ANC Commissioner David Sobelsohn had mixed feelings about the project yet the "net positive" for the community, largely presented in the benefits package offered by Corcoran, pushed him and his colleagues into unanimous support. "We are concerned because its going to be a huge development, and the access to the [residential] building will be through one of four partially or fully closed streets. [But] after final analysis we were very pleased with the benefits that will come to the community."
Assuming no more impediments arise for the project, SW will soon see the construction of this 499,843 s.f. brand-spanking-new development, 100 feet high with roughly 480 condominiums, more than 100,000 s.f. of new Corcoran facilities and three levels of underground parking. In a conversation with DCRealEstate.com, Shalom Baranes Principal Patrick Burkhart described the look of the new building: "As a counterpoint to the symmetry of the restored Randall School buildings along Eye Street, the new residential structure set behind them is a studied assymmetrical composition of ochre brick, metal and glass, whereby the new compliments the old through contrast."
The $6.2 million that Corcoran coughed up (which was subsequently donated to the school system's maintenance fund - thank you Mayor Fenty) began a long list of "donations" the gallery will be making to the city, including: An "After School For All" program for DC Public Schools, 96 affordable condominiums in the new building for families earning up to 80% AMI, preservation and renovation to the "significant portions" of the Randall school, an assortment of scholarships to neighborhood undergraduate and graduate students, and a host of other community-oriented services including a Randall Neighborhood Day which will offer free admission to Corcoran's 17th Street Gallery (including special exhibits) every year, beginning next Thursday, December 27th. Corcoran is planning to move into its newest campus no later than 2011, making it the third functioning space after its main building on 17th and the gallery in Georgetown.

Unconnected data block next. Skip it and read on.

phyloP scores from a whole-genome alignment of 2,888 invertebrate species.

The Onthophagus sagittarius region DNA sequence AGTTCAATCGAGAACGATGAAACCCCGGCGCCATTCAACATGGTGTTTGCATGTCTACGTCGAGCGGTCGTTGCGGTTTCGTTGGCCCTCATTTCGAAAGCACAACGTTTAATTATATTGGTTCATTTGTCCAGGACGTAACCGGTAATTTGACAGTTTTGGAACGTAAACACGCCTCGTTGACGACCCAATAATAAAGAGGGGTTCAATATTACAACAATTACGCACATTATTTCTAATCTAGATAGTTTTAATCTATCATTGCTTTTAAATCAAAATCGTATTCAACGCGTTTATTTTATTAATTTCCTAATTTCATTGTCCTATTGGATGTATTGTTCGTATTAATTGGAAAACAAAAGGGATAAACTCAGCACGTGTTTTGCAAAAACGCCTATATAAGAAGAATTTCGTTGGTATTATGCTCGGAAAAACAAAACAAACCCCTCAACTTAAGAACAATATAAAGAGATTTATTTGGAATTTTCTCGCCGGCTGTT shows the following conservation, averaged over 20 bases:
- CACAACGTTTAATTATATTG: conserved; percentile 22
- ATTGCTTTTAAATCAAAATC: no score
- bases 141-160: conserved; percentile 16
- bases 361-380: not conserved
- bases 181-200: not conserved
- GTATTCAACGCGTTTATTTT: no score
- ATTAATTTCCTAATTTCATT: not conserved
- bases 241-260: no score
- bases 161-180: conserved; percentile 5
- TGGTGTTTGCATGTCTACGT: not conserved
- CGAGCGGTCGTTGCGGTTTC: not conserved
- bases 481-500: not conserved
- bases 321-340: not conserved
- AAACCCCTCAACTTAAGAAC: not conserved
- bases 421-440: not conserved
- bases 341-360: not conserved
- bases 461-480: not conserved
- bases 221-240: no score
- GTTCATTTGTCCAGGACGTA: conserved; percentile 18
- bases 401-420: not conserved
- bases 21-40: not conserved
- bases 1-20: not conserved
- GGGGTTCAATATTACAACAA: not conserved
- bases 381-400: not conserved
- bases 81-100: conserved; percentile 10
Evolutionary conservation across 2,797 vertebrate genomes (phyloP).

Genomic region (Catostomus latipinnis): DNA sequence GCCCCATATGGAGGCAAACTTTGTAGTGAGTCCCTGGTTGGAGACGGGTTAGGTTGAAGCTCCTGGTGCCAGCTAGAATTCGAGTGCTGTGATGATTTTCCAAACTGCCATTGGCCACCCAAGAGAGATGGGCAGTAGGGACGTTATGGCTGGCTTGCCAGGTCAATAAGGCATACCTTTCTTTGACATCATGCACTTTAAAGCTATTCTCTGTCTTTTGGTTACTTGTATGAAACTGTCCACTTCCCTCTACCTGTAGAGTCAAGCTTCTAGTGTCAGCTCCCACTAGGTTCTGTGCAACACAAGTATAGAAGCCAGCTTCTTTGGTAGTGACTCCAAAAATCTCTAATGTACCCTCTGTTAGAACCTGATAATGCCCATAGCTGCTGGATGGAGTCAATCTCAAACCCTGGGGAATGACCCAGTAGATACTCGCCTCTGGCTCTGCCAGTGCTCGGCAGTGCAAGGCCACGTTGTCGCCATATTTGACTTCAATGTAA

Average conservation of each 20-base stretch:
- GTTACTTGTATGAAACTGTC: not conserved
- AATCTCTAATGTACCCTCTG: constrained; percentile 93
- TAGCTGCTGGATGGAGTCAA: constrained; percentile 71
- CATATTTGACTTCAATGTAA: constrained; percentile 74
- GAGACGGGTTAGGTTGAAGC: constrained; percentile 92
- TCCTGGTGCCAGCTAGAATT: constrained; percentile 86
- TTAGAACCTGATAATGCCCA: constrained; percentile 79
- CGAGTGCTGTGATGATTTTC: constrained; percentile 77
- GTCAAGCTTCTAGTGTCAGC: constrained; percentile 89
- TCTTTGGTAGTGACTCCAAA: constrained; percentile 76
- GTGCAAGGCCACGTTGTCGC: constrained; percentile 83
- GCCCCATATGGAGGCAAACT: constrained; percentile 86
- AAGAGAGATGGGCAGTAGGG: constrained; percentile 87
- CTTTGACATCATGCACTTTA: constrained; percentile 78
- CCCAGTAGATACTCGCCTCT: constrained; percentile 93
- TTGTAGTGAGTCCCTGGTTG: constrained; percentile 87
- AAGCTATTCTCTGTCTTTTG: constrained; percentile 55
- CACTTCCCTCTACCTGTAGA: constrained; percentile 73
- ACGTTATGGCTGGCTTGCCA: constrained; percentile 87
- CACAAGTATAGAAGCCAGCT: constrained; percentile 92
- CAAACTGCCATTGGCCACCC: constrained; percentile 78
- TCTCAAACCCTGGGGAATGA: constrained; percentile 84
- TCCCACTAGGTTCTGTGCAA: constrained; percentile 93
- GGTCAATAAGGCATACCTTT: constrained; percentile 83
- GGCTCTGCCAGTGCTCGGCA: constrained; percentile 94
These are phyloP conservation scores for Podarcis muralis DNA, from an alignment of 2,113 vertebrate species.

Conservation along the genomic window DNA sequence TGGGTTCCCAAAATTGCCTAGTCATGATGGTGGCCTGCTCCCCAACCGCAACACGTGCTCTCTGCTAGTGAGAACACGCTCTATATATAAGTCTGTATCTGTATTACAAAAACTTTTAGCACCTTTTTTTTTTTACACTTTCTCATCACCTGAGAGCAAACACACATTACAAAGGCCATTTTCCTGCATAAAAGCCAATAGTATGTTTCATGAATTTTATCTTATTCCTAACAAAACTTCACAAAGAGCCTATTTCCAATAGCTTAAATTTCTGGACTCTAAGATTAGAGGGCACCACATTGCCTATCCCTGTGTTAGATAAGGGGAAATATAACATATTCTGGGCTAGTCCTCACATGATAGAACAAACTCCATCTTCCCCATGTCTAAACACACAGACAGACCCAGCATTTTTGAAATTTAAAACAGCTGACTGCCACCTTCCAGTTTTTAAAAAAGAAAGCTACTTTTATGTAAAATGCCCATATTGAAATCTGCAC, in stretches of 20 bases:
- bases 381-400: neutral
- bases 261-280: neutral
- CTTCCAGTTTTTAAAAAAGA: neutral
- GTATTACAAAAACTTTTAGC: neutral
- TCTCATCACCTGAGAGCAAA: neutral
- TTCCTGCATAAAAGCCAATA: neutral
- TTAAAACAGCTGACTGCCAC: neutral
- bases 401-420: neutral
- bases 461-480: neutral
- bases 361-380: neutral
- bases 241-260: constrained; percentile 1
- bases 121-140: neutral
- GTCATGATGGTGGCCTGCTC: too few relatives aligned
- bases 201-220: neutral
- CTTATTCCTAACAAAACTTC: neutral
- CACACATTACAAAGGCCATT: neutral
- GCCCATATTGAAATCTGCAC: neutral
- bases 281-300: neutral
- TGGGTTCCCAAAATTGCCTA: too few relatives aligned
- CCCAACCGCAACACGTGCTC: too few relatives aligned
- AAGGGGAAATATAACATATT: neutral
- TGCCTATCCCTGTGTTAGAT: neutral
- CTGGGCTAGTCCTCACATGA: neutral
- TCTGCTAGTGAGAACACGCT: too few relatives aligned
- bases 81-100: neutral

To be sure, the architectural team will be hard at work to assuage the recent dissidence. In the meantime, the NCPC will give their slant on January 3rd, regarding whether L'Enfant would have supported it. Well, that's not exactly their criteria, but that's a future story.
Wednesday, December 19, 2007
DC-based developer Tim Chapman has created an affordable residential opportunity for the Fairlawn neighborhood, just over the Anacostia River and adjacent to its namesake park. Chapman is offering 100% workforce housing for residents earning up to 60% AMI in the 118-unit rental building. In a special public meeting last week, the community all but unanimously backed the project; 18 form letters were submitted as public testimony in favor of Zoning's approval - none in opposition. Chapman even received rave reviews from a few key politicos; including Councilmember at Large Kwame Brown and political wild-card Councilmember Marion Barry, who submitted his two-cents in approval.
Currently, the 31,000 s.f. lot sits occupied by row houses. McLean-based design architects Computecture Incorporated designed the building to integrate the texture of the surrounding neighborhood. The structure's facade will be comprised of a two-tone light brick design and Hardie Plank siding around the 6,000-s.f. courtyard that the building encircles. The 59-foot apartment building, bounded by Prout Street, Pennsylvania Ave and two public alleys, will also house 8,000 s.f. of retail on the ground floor.
Chapman's CFO Steve Lawrence discussed his view on the firm's newest project: "Chapman Development is excited to participate in the construction of 2300 Pennsylvania Avenue. The company is dedicated to providing quality workforce housing in the District. We consider this a gateway project for Pennsylvania Ave, S.E." Although the development team has yet to determine the project timeline, their hopes are that ground breaking will start sometime early next year.
Tuesday, December 18, 2007
Labels: Capitol Hill